Ericsson’s New Cable Modem

Back in the early 2000s, CableLabs’s DOCSIS certification crew had its hands full running tests on DOCSIS cable modems and reference designs from companies like Com21, 3Com, Panasonic, Scientific-Atlanta, Linksys, Tellabs, Texas Instruments, Toshiba, Terayon Communication Systems, HighSpeed Surfing, US Robotics – companies that are all no longer in the cable modem business for one reason or another (they bugged out of the market, got bought, or just plain died).

Another in that group was Ericsson, which I'm sure everyone remembers sold its cable modem business to a Canadian company called Aastra Technologies in January 2002 (Aastra merged with Mitel in 2014, and cable modems are no longer part of the product lineup from what I can tell).

Ericsson, which made DOCSIS gear under the “PipeRider” brand (see photo), exited the cable modem business as the sector was busting at the seams with suppliers, product margins were shrinking, and the whole smash was in need of a heavy dose of consolidation.

So my curiosity was piqued when I noticed that an Ericsson DOCSIS 3.0 modem came away with CableLabs certification in June following wave 114. The last time Ericsson’s name came up on the list was in December 2001 (cert wave 20), when it got a modem stamped for DOCSIS 1.1, a spec that added QoS to the mix for services like VoIP.

So, again, I was curious. Clearly, it made zero sense for Ericsson to jump back in and sell cable modem products at retail. You need CableLabs certification for that, but MSOs still require vendors to get the CableLabs stamp even on products that are sold directly to cable operators.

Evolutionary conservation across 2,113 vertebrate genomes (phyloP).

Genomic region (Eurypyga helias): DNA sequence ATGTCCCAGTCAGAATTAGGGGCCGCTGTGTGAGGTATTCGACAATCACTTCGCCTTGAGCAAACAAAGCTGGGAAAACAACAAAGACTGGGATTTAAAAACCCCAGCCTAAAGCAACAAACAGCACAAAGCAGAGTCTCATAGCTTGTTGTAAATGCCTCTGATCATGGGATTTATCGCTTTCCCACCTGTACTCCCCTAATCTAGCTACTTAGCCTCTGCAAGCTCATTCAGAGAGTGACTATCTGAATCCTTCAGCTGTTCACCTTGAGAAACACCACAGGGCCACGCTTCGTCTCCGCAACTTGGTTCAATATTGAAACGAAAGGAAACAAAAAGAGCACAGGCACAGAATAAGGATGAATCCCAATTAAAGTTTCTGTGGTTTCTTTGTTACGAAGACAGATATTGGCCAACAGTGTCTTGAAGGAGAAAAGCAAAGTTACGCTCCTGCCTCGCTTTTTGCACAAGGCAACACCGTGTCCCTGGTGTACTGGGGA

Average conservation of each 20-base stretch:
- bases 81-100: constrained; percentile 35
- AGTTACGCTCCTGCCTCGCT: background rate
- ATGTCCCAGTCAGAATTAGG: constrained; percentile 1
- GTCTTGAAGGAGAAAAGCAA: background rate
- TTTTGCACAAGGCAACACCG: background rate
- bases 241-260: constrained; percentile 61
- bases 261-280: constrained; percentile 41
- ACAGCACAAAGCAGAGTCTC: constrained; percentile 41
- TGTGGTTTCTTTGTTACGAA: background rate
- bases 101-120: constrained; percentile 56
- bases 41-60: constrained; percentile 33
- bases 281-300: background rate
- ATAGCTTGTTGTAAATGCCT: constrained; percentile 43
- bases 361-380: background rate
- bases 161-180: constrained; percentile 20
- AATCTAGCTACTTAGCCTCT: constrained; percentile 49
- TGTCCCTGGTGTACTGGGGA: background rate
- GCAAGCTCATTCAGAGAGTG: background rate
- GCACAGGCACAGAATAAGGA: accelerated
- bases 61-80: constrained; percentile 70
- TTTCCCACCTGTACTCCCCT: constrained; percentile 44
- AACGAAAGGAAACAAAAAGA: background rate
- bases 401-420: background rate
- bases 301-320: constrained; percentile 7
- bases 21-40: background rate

Maybe, I thought, Ericsson is working on some fancy IPTV cable video gateway powered by DOCSIS. After all, it’s a licensee of the Reference Design Kit, a software stack managed by Comcast, Liberty Global and Time Warner Cable. Plus, it now has Mediaroom and recently launched a cloud-focused video platform for pay TV and OTT providers called MediaFirst. Maybe that’s the connection, I thought.

Nope. Turns out to be something that’s much less interesting (to me, anyway).

Ericsson got back to me on it, reminding me that they offer a range of WiFi access points to the cable industry, that those products contain integrated D3 modems, and have been in the portfolio for some time. Still not clear is if Ericsson is making that DOCSIS module itself or sourcing it from someone else.

So, mystery (mostly) solved. The PipeRider will not ride again.  But it was fun to take the WayBackMachine for a spin.